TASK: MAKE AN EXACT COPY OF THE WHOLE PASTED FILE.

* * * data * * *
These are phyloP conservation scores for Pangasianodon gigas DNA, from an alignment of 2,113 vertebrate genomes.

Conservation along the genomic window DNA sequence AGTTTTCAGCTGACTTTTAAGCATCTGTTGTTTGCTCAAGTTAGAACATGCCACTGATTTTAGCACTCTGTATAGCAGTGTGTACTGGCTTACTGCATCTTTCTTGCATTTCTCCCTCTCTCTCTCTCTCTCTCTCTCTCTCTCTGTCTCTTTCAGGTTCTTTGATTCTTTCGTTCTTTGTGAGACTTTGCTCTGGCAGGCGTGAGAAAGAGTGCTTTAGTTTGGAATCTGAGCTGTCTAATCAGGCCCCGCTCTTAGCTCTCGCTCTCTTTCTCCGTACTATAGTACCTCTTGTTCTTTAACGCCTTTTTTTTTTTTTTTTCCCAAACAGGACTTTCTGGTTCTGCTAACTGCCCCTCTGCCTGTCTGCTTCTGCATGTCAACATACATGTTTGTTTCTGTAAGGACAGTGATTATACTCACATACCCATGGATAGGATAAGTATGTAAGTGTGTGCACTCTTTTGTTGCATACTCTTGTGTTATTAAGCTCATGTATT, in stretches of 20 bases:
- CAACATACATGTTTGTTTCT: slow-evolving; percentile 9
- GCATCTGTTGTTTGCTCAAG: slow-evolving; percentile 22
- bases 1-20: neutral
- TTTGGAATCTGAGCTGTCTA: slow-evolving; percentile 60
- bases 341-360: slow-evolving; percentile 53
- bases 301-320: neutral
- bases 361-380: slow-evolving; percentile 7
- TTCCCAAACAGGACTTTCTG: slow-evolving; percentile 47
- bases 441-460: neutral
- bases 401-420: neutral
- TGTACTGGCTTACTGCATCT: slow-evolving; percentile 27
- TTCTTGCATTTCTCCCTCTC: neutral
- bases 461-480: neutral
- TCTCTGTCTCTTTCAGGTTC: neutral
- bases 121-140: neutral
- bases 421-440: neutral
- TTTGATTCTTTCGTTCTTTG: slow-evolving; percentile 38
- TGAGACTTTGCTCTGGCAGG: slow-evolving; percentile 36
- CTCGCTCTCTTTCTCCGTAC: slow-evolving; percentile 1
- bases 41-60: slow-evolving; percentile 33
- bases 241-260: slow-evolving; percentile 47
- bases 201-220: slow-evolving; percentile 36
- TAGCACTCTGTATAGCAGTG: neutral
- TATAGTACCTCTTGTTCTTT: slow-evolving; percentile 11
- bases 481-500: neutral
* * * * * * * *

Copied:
These are phyloP conservation scores for Pangasianodon gigas DNA, from an alignment of 2,113 vertebrate genomes.

Conservation along the genomic window DNA sequence AGTTTTCAGCTGACTTTTAAGCATCTGTTGTTTGCTCAAGTTAGAACATGCCACTGATTTTAGCACTCTGTATAGCAGTGTGTACTGGCTTACTGCATCTTTCTTGCATTTCTCCCTCTCTCTCTCTCTCTCTCTCTCTCTCTCTGTCTCTTTCAGGTTCTTTGATTCTTTCGTTCTTTGTGAGACTTTGCTCTGGCAGGCGTGAGAAAGAGTGCTTTAGTTTGGAATCTGAGCTGTCTAATCAGGCCCCGCTCTTAGCTCTCGCTCTCTTTCTCCGTACTATAGTACCTCTTGTTCTTTAACGCCTTTTTTTTTTTTTTTTCCCAAACAGGACTTTCTGGTTCTGCTAACTGCCCCTCTGCCTGTCTGCTTCTGCATGTCAACATACATGTTTGTTTCTGTAAGGACAGTGATTATACTCACATACCCATGGATAGGATAAGTATGTAAGTGTGTGCACTCTTTTGTTGCATACTCTTGTGTTATTAAGCTCATGTATT, in stretches of 20 bases:
- CAACATACATGTTTGTTTCT: slow-evolving; percentile 9
- GCATCTGTTGTTTGCTCAAG: slow-evolving; percentile 22
- bases 1-20: neutral
- TTTGGAATCTGAGCTGTCTA: slow-evolving; percentile 60
- bases 341-360: slow-evolving; percentile 53
- bases 301-320: neutral
- bases 361-380: slow-evolving; percentile 7
- TTCCCAAACAGGACTTTCTG: slow-evolving; percentile 47
- bases 441-460: neutral
- bases 401-420: neutral
- TGTACTGGCTTACTGCATCT: slow-evolving; percentile 27
- TTCTTGCATTTCTCCCTCTC: neutral
- bases 461-480: neutral
- TCTCTGTCTCTTTCAGGTTC: neutral
- bases 121-140: neutral
- bases 421-440: neutral
- TTTGATTCTTTCGTTCTTTG: slow-evolving; percentile 38
- TGAGACTTTGCTCTGGCAGG: slow-evolving; percentile 36
- CTCGCTCTCTTTCTCCGTAC: slow-evolving; percentile 1
- bases 41-60: slow-evolving; percentile 33
- bases 241-260: slow-evolving; percentile 47
- bases 201-220: slow-evolving; percentile 36
- TAGCACTCTGTATAGCAGTG: neutral
- TATAGTACCTCTTGTTCTTT: slow-evolving; percentile 11
- bases 481-500: neutral